Summary: Part two of an eight part message looking at the 7 churches of Asia
It was the first of the seven. Out of all the church in all the countries Jesus singled out these seven to originally receive the message of the Revelation, but before they were to read the book Jesus had a message for them. You ever wonder why? Why not just jump in with all the weird and wonderful stuff that the Revelation had to offer. There are probably a couple of reasons; first it wouldn’t have been polite. This was after all a form letter, so the least that could be done would be to personalize it. Realize that 2000 years ago there was no mail merge, had John wanted to send a personal letter to all seven of the churches telling them about his vision he would have had to hand write it seven times, which would have been time prohibitive and also very expensive. Remember this letter was not written on paper it was probably written on parchment made up of tanned animal skin.
But I don’t think that it was simply a matter of courtesy or practicality that caused Jesus to include these personal notes to the seven churches in the Revelation. Instead I think it was a spiritual issue. Before these churches could hear from God they had to make sure there were no issues standing in the way.
And it’s the same way two thousand years later; before we can hear from God collectively or individually we need to make sure there is nothing that’s going to get in the way. Sometimes not always but sometimes I hear people say “When I pray it’s like God doesn’t hear me or like my prayers don’t go any further then the ceiling.” And I think what do you expect you are living in disobedience to God’s law? You understand don’t you that sin puts a barrier between you and God? You can not have it both ways, you can’t flaunt God’s laws and have a relationship with Him. And so Jesus was saying, “Ok boys and girls let’s get things straightened out and then we can talk.”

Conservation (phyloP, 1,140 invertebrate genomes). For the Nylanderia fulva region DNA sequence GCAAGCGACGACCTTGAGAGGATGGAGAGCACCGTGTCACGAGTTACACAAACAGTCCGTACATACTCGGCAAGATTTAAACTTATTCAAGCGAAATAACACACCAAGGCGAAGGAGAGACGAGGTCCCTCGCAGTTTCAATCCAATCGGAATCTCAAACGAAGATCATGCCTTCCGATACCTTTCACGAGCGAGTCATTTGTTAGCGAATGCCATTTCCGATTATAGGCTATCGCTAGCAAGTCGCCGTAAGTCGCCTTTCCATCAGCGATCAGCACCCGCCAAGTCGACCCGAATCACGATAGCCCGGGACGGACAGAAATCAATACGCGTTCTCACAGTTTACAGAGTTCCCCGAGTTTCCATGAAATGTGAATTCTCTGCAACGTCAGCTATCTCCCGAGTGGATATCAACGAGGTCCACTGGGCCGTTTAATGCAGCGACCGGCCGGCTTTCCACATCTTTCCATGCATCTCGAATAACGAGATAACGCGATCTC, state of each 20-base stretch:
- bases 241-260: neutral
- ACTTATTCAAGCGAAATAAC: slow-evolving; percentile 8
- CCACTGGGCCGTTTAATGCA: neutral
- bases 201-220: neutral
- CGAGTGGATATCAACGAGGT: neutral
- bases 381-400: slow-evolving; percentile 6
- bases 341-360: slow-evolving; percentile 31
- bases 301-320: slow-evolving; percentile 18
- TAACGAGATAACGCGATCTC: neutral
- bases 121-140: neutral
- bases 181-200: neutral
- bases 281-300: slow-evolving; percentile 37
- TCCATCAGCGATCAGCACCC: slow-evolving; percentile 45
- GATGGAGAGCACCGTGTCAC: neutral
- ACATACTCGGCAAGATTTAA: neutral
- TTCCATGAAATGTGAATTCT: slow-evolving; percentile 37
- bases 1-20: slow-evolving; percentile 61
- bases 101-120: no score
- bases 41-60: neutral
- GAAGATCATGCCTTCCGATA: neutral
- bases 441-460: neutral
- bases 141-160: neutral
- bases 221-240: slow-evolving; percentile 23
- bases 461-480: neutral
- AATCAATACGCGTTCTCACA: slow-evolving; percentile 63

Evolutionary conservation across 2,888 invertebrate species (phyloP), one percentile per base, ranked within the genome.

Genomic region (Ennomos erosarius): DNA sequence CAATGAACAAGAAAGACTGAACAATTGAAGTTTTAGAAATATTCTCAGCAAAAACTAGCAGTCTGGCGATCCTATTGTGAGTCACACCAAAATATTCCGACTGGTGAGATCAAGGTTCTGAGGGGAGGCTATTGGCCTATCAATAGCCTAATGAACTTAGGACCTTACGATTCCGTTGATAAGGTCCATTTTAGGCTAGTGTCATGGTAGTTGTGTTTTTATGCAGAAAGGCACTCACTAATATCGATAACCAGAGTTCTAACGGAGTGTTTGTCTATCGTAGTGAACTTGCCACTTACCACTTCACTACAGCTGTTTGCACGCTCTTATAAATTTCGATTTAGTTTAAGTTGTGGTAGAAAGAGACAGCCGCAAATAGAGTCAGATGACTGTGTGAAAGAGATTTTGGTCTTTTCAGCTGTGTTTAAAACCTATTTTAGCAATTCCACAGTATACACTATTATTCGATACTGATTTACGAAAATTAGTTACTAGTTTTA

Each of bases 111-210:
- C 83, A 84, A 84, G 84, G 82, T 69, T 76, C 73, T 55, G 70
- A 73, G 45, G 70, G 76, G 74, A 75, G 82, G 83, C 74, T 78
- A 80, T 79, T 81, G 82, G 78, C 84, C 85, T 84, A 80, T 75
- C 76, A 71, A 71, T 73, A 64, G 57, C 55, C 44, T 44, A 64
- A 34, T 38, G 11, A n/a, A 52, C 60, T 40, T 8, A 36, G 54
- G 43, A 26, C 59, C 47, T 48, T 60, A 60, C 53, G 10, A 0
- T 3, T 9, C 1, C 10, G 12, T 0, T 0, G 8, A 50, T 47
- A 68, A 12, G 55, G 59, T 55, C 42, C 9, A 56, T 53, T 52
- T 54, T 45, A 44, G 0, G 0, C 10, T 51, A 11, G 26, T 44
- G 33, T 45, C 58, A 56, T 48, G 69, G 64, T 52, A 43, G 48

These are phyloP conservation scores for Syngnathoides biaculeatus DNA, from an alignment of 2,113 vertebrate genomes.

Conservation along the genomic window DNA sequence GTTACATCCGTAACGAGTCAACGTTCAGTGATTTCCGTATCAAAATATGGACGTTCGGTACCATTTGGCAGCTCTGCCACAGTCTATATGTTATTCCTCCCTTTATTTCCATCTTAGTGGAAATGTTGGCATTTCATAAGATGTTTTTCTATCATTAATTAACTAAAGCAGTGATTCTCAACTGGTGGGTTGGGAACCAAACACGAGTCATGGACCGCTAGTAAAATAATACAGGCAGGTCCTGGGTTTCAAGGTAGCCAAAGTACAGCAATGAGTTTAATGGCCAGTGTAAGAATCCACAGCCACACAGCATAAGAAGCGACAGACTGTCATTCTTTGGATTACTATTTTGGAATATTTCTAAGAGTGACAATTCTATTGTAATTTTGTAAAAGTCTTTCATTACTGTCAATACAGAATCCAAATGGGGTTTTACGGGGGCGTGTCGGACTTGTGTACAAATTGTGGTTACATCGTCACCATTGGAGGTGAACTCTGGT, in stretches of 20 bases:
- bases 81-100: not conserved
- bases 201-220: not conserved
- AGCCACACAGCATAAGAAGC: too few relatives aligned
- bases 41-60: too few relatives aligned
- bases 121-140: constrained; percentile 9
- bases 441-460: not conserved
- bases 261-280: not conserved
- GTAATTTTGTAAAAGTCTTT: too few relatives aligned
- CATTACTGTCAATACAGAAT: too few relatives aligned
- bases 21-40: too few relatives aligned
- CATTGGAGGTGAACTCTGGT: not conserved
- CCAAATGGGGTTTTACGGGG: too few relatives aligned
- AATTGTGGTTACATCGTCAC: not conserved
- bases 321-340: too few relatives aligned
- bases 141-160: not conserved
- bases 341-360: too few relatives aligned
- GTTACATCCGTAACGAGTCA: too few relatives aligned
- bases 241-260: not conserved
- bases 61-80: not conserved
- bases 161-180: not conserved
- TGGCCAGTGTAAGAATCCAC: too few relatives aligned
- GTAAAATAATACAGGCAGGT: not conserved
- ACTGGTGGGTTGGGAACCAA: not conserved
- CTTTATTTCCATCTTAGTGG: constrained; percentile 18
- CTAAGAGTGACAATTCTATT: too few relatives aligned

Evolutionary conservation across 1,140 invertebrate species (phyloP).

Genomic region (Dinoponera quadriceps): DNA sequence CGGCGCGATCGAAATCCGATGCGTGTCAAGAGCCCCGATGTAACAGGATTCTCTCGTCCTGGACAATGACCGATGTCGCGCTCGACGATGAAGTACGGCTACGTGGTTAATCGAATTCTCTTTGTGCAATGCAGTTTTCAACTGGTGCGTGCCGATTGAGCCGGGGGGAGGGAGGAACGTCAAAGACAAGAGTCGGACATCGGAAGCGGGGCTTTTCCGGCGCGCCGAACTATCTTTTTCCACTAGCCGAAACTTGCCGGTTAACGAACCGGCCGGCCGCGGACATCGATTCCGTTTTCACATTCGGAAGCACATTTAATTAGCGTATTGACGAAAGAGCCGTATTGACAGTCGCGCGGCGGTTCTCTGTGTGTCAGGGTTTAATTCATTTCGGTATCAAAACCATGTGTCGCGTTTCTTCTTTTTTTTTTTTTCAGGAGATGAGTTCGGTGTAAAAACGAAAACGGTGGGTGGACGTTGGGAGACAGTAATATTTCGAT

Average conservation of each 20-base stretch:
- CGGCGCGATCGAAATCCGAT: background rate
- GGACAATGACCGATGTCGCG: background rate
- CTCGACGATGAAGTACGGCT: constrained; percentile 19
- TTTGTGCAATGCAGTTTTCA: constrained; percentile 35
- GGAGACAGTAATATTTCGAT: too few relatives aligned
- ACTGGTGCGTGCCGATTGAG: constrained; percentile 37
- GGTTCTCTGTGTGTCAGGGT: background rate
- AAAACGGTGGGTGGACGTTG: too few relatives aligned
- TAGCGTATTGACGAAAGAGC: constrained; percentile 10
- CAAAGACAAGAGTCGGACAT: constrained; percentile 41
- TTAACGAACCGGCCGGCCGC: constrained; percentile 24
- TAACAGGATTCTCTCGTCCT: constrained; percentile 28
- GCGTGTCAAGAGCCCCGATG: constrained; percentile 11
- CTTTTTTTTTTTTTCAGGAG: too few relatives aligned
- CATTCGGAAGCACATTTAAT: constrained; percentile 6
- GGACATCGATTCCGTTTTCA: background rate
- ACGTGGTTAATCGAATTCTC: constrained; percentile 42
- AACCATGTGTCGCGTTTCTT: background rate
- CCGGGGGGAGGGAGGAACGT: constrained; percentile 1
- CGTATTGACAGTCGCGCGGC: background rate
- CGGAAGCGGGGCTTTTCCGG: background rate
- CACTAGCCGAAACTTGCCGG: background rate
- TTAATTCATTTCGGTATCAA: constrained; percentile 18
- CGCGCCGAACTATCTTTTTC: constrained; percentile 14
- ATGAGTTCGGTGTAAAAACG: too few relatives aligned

And so we begin with the introduction Revelation 2:1 “Write this letter to the angel of the church in Ephesus. Last week we looked at some of the different meanings that could be ascribed to this term angel and decided that for the purposes of these letters that the term meant the overseer or pastor of these particular churches. Continuing on in the same verse This is the message from the one who holds the seven stars in his right hand, the one who walks among the seven gold lampstands:
From Chapter one we discover that it is Jesus who holds the seven stars which are later identified as the seven angels or seven pastors and the seven gold lampstands are these churches. It is important to note a couple of things about this reference. The first is that the stars or angels or pastors are held in the right hand of Christ. The pastor’s primary responsibility is not to please the local church or even the people who make up that church, the primary responsibility of the pastor is to please God, now hopefully when the Pastor makes God happy he will in turn make the people of the church happy, but that isn’t always the way it works, sorry.
The second thing we need to note is that Jesus is walking among the lampstands or the churches. Jesus doesn’t just watch what is happening in our church from a distances but he is to be a part of the daily life of our church. And if Bedford Community Church is to be the church that it’s supposed to be then Jesus needs to be not only a symbolic presence in our church but he needs to be a very real presence. And that happens as he is present in the lives of the believers who make up the church.
And so this letter is addressed to pastor of the church at Ephesus and from there to the people of the church of Ephesus. If we pull up a map we discover that the city of Ephesus was located in what is now Turkey. It was the most important city in the area, while Pergamum was the actual capital of the Roman Province of Asia Ephesus was its greatest city. It was called The Gateway to Asia because it was the home of the largest harbour in Asia. It’s kind of interesting that 2000 years later the ocean is now 10 kms away, and what was once a proud harbour is now beach and marsh where silt from the sea washed in and eventually destroyed the thing that made Ephesus so important. And so once the cities connection to the sea disappeared so did the city.